Sovereignty: a fig leaf for failure

We often publish Twitter threads for the benefit of those not on the platform but there’s another reason, too: these threads are brilliant, pithy summations of complex situations typically misrepresented in the mainstream media. This thread debunks the government’s sovereignty fig leaf and we are delighted to make it available to a wider audience.

Plenty of talk this morning about how UK sovereignty is what is stopping an EU deal, that the EU want to impinge on this.

Sorry, the argument is totally bogus. It is a combination of EU hatred and cakeism dressed up in respectable clothing.

How do we define sovereignty in trade deals? Complex question, so let’s just look at this government. It believes in trade deals and membership of the WTO. These contain binding rules. Therefore for this government sovereignty and binding rules are compatible.

Therefore sovereignty in terms of trade rules for this government is a relative concept either in content or partner terms. So when they say the EU proposals go too far is that because of what is proposed, or who it is proposed with?

We haven’t been told the detail. But with regard to the level playing field it is suggested that no country could sign up to a situation where not following the rules leads to tariffs being imposed. However we agree to this in the WTO and FTAs. So that is untrue.

Fish is a slightly different matter, and it is being said that the EU proposal would deny the UK control of our waters. But definitionally that can’t be true. We’re showing our control through the discussion. We don’t have to do a deal.

And in fact this is true of the trade deal with the EU as a whole. There does not have to be a deal. If there is not, then WTO terms. We have both signed up to these a long time ago. Apparently sanctions under the WTO aren’t breaches of sovereignty.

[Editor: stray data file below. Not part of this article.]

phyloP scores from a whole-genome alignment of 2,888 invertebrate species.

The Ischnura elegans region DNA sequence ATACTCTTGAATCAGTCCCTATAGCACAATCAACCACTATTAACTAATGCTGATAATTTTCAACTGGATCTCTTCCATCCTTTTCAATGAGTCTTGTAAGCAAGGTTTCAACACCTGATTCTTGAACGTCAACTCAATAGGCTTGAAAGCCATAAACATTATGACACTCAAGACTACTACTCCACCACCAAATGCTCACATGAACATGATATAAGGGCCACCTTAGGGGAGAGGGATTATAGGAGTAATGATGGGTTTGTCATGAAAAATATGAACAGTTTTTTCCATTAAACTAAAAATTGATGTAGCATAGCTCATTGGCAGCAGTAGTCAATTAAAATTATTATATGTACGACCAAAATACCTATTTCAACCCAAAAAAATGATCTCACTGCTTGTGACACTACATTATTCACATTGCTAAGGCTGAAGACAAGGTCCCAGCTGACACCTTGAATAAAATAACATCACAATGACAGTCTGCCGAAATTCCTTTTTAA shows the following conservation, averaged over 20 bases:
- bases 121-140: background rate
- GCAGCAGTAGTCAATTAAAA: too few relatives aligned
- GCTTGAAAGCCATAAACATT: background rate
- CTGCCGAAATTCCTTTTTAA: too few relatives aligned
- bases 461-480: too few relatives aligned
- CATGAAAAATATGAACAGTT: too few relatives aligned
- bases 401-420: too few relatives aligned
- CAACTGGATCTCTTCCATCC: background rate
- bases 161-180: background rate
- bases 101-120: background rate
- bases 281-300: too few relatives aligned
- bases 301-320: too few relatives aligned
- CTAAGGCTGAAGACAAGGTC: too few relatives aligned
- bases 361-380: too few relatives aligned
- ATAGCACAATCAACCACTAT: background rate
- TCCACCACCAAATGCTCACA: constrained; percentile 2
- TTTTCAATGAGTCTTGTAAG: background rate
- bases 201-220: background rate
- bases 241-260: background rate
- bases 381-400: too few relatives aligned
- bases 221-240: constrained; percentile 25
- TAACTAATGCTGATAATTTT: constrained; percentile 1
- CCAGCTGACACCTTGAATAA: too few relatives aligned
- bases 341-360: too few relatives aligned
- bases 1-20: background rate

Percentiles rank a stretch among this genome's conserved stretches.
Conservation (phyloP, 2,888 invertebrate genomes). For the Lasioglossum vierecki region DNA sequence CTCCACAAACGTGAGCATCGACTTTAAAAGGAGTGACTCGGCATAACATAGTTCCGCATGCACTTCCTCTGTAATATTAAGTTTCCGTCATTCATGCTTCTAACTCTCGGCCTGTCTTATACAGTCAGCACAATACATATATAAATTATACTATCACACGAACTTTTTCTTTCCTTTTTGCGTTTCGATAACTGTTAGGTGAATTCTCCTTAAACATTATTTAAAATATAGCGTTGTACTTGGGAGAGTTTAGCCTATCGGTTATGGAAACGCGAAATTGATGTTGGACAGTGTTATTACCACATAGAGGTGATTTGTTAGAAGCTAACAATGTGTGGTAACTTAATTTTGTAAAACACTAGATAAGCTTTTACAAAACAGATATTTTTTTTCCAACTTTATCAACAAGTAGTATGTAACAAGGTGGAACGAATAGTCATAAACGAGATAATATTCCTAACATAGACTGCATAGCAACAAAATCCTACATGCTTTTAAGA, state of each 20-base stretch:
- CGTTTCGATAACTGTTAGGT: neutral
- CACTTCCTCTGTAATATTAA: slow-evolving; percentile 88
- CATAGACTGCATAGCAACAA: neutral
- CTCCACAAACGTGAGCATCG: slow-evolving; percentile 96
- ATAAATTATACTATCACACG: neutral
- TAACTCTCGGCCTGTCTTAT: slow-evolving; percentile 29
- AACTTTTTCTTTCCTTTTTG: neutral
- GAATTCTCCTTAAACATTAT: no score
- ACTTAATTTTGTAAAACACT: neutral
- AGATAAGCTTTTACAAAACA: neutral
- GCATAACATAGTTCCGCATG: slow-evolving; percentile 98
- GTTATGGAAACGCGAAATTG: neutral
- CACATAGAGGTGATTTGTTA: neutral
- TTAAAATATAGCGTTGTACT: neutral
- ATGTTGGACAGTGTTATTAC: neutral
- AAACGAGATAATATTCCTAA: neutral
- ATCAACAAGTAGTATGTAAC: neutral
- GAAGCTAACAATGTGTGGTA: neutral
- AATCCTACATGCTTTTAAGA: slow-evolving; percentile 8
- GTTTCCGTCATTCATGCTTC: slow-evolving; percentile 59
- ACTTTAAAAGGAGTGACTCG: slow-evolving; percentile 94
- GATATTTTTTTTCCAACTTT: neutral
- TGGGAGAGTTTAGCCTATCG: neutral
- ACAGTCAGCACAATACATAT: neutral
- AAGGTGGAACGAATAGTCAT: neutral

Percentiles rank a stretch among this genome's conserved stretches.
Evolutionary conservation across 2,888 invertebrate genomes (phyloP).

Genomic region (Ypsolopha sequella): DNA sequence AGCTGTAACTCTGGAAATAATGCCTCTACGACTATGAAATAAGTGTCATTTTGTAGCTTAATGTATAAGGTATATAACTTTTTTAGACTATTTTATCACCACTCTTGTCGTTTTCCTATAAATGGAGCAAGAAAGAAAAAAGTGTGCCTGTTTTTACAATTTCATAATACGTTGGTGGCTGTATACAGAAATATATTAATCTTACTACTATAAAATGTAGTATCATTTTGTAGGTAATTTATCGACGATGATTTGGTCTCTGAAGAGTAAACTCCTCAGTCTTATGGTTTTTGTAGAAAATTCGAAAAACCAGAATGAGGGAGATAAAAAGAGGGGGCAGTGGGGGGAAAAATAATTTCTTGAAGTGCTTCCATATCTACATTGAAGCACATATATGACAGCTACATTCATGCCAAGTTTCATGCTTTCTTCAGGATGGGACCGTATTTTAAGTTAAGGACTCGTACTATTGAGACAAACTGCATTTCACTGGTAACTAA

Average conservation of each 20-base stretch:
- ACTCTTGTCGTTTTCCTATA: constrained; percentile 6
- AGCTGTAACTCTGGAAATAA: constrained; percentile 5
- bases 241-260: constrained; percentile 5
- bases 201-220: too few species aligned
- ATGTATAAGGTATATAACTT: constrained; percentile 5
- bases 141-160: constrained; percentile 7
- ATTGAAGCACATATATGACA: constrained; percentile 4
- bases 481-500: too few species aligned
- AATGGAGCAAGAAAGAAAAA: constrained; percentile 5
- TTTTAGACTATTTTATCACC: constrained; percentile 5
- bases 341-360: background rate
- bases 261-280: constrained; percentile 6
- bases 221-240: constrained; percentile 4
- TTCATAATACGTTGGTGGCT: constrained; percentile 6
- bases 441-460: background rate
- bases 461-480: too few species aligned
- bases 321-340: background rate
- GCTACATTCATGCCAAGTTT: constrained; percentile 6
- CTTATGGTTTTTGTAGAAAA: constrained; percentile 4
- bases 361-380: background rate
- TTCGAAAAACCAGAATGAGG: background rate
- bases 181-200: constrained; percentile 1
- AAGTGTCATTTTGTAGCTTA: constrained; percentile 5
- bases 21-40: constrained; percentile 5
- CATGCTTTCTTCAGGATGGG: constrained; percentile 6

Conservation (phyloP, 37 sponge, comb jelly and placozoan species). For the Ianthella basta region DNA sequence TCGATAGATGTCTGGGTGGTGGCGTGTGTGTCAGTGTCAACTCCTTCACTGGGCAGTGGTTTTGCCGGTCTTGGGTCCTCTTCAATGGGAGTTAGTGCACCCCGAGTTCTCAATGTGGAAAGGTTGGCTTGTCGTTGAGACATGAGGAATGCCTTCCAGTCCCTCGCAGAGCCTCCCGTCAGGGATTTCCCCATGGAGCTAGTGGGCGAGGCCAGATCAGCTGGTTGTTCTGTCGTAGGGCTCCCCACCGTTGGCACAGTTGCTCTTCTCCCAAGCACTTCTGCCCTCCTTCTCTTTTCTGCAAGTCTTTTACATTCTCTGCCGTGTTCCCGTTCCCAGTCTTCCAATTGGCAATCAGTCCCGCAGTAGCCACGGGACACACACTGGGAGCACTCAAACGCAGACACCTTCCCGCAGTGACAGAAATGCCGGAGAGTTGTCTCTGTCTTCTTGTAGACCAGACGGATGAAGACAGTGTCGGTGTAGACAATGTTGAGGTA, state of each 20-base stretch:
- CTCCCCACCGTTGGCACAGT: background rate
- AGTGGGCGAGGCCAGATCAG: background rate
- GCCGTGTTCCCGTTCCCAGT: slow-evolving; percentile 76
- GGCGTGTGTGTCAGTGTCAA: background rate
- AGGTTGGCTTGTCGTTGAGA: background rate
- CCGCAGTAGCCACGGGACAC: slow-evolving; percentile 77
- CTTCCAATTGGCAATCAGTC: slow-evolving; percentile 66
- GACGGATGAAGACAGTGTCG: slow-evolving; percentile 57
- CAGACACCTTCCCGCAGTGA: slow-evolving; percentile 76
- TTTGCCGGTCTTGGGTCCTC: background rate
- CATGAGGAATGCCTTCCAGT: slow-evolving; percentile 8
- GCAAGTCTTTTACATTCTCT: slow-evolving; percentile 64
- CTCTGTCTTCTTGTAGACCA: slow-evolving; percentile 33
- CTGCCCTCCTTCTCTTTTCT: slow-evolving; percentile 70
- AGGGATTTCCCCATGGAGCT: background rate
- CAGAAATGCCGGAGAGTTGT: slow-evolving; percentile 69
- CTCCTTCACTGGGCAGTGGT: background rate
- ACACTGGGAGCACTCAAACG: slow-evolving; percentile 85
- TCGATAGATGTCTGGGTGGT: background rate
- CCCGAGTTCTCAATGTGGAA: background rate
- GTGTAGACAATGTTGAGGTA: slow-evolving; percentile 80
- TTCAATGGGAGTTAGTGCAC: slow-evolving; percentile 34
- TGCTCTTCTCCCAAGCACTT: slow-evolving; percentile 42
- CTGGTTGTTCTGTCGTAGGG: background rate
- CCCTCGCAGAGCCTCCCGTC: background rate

So why do we even want a trade deal with the EU? To avoid tariffs, get more haulage permits, have greater rights to provide services, that sort of thing? This sounds then like a transaction, where we have to choose the price we’re prepared to pay.

Neither the EU or UK has to do this deal. It is a choice. So why is this choice a matter of sovereignty? Just say no.

Unless, perhaps, you think you are entitled to a special deal without paying a price? Or that the other side is wrong?

We are back to cake. Back to the belief that the EU ‘should’ give us a special deal. And anger that they won’t. This isn’t about sovereignty. It is about a failure to agree commercial terms. It doesn’t matter if the EU is right or wrong. It is whether you can do the deal.

And, just perhaps, the idea that the EU is not the body that the UK ‘should’ be dealing with. That it is illegitimate, not being a country but a bloc. That should be brought down.

Well tough. Countries want trade deals with the EU and hate the experience. Live with it.

So let’s not indulge the sovereignty myth with regard to an EU deal. If it isn’t sovereignty when it is a deal with Japan it isn’t when it is with the EU. This is about the terms of preferential trade. They strike a hard bargain. Crying sovereignty = failure. Do better.

PS the classic sovereignty myth. You wonder if the real problem is that they don’t see us as ‘more’ sovereign than their member states. But ultimately, do the deal or don’t. Don’t whinge about the price.

PPS of course if we see an EU deal as just a case of the price worth paying that does set up an uncomfortable time for government if they got that wrong. Far better for them to convince us economic losses were about sovereignty not a poor decision…

PPPS. Shorter. Pithier. True.

Originally tweeted by David Henig (@DavidHenigUK) on 10/12/2020.